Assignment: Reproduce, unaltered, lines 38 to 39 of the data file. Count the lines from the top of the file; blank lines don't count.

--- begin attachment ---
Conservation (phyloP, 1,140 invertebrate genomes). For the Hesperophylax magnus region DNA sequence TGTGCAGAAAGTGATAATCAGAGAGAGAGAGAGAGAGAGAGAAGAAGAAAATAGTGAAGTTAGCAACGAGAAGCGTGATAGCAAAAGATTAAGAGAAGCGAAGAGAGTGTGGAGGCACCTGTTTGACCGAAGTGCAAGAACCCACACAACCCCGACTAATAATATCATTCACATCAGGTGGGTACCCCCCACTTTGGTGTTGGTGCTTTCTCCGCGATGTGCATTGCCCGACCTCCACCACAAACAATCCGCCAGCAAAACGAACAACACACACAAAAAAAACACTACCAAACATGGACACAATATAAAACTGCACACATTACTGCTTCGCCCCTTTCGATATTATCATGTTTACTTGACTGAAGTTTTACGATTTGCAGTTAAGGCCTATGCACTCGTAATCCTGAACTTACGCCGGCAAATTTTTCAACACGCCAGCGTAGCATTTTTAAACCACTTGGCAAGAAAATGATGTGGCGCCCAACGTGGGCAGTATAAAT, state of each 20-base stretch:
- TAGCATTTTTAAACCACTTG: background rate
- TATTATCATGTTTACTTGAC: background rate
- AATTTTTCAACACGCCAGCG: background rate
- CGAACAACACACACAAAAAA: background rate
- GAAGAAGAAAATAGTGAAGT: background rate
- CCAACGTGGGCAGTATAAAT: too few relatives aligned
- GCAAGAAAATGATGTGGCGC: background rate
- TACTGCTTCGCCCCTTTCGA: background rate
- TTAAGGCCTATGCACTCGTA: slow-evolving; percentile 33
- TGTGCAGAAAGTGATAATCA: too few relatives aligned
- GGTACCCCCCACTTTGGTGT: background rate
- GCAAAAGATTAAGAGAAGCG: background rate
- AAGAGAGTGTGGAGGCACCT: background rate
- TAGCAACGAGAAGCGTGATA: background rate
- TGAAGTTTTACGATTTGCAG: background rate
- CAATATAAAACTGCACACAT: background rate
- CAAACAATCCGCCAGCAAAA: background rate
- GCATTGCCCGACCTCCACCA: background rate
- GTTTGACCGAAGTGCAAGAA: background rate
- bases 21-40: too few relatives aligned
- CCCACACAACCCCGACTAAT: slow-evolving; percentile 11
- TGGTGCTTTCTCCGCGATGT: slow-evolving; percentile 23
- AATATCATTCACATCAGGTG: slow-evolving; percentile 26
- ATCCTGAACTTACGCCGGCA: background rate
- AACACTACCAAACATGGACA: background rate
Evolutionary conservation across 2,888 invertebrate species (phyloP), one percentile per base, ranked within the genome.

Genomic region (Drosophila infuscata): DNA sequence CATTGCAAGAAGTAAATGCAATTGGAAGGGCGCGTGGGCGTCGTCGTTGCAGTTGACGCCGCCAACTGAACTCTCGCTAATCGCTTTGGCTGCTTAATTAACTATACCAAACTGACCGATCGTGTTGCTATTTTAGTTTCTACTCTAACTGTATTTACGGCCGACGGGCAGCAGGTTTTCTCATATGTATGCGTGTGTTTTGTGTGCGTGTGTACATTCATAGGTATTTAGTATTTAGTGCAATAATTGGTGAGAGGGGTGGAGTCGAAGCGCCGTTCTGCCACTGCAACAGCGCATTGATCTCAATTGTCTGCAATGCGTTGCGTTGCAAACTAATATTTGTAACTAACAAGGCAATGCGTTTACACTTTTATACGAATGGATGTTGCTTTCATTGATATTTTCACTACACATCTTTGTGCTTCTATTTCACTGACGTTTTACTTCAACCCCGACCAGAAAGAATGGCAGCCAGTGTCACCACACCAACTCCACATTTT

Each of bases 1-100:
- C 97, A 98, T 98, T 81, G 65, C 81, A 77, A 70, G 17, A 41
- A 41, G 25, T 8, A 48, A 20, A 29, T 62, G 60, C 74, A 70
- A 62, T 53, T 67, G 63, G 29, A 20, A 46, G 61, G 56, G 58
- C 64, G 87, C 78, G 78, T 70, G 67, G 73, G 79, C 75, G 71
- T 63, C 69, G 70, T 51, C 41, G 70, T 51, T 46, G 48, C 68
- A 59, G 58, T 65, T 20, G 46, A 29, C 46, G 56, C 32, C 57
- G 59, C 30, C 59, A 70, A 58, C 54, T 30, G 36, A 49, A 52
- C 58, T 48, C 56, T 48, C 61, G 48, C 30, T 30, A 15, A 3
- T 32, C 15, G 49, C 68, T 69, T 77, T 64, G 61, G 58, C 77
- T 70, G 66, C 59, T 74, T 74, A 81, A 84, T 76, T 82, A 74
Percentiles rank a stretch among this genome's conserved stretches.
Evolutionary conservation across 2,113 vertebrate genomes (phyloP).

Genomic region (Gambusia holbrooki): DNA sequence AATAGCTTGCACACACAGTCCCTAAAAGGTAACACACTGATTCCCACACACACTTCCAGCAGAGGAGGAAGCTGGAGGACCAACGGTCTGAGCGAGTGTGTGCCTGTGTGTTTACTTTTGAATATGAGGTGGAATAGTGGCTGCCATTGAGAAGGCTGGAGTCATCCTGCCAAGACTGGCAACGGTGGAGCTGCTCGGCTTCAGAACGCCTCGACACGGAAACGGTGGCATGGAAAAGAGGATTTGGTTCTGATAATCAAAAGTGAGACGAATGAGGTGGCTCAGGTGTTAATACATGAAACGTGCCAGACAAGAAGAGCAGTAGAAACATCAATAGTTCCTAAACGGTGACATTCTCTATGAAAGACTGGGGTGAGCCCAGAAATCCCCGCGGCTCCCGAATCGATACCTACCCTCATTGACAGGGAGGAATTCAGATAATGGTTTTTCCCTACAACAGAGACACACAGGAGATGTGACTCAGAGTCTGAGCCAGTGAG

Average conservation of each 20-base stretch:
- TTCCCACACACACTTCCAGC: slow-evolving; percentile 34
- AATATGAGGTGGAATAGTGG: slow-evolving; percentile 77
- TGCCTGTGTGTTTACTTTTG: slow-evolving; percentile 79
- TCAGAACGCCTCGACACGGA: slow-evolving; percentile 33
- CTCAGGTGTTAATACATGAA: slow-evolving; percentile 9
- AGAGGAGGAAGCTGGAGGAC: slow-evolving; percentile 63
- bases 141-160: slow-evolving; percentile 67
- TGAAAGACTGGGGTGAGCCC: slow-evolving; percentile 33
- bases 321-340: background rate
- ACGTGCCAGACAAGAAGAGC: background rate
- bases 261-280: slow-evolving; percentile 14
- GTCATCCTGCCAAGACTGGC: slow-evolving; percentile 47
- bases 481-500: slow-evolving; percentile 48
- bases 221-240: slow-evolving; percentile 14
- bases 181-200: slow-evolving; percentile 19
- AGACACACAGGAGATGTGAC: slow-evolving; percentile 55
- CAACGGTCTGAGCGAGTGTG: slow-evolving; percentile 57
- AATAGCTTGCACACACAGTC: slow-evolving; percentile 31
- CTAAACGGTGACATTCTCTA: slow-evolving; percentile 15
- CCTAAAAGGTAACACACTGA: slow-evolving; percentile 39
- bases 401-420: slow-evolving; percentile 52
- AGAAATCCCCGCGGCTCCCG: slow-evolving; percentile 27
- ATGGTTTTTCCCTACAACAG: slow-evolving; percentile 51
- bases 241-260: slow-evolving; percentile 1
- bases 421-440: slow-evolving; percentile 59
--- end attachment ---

- T 32, C 15, G 49, C 68, T 69, T 77, T 64, G 61, G 58, C 77
- T 70, G 66, C 59, T 74, T 74, A 81, A 84, T 76, T 82, A 74